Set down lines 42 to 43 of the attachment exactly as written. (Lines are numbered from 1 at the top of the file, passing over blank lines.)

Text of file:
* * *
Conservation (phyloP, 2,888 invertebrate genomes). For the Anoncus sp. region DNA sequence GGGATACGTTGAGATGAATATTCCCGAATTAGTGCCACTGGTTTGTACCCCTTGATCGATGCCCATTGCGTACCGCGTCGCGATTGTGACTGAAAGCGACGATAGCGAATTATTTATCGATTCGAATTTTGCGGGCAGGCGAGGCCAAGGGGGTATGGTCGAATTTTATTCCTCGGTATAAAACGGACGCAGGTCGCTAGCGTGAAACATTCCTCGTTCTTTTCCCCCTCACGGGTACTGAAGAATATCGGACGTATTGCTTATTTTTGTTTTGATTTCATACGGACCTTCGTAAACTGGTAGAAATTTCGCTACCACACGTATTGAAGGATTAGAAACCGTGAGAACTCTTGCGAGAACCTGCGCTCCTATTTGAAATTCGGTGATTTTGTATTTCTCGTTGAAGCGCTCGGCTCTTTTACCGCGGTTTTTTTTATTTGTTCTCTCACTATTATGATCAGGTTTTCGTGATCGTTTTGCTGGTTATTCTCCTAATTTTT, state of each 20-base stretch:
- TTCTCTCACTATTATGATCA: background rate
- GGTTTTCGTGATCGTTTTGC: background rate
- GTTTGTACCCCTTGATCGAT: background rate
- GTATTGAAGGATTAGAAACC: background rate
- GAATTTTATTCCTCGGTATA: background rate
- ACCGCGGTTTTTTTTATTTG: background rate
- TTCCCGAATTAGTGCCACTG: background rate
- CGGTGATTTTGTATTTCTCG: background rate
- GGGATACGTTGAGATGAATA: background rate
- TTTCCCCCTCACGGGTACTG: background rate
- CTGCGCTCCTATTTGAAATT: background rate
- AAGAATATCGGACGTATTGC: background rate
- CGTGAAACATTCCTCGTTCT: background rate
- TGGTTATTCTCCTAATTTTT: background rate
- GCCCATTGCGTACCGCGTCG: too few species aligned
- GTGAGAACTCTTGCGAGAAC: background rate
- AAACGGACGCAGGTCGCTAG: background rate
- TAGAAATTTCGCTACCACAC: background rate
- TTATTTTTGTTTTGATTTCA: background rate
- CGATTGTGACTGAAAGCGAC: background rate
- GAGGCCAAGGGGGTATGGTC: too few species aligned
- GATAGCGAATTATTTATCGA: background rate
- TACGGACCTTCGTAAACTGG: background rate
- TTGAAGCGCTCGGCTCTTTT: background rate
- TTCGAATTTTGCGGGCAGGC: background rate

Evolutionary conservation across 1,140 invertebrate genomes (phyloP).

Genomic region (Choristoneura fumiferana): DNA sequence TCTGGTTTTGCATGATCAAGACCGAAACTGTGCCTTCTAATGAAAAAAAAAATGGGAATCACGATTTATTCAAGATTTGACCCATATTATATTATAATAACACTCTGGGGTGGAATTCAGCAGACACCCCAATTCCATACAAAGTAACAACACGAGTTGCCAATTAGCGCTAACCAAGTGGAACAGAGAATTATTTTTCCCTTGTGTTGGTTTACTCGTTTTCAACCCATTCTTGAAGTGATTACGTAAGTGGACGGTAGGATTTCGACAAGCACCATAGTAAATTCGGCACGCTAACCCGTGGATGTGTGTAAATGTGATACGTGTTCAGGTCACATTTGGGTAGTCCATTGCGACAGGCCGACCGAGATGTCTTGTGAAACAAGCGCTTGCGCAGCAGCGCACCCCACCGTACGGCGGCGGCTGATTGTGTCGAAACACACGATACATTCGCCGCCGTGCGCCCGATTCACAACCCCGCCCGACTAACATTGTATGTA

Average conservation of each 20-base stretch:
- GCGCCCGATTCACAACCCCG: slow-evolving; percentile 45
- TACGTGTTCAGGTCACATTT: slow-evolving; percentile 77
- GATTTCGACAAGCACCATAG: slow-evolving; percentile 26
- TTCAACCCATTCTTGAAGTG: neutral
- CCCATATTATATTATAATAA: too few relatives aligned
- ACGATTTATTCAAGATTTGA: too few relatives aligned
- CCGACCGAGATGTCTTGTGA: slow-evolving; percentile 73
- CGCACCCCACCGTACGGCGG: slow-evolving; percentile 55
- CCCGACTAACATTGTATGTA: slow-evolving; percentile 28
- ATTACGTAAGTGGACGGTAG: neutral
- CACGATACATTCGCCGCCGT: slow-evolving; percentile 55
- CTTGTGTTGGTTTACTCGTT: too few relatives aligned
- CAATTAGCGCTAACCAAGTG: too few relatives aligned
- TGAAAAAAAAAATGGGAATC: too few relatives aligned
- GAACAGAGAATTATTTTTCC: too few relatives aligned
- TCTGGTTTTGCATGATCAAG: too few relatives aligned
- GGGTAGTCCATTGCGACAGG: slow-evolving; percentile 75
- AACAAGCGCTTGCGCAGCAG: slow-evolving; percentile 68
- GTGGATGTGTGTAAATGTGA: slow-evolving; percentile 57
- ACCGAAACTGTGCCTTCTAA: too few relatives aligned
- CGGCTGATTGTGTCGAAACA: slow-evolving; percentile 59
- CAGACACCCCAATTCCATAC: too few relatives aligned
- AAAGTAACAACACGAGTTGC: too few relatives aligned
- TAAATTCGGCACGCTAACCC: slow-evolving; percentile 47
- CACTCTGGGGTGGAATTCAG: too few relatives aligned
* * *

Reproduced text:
- CAATTAGCGCTAACCAAGTG: too few relatives aligned
- TGAAAAAAAAAATGGGAATC: too few relatives aligned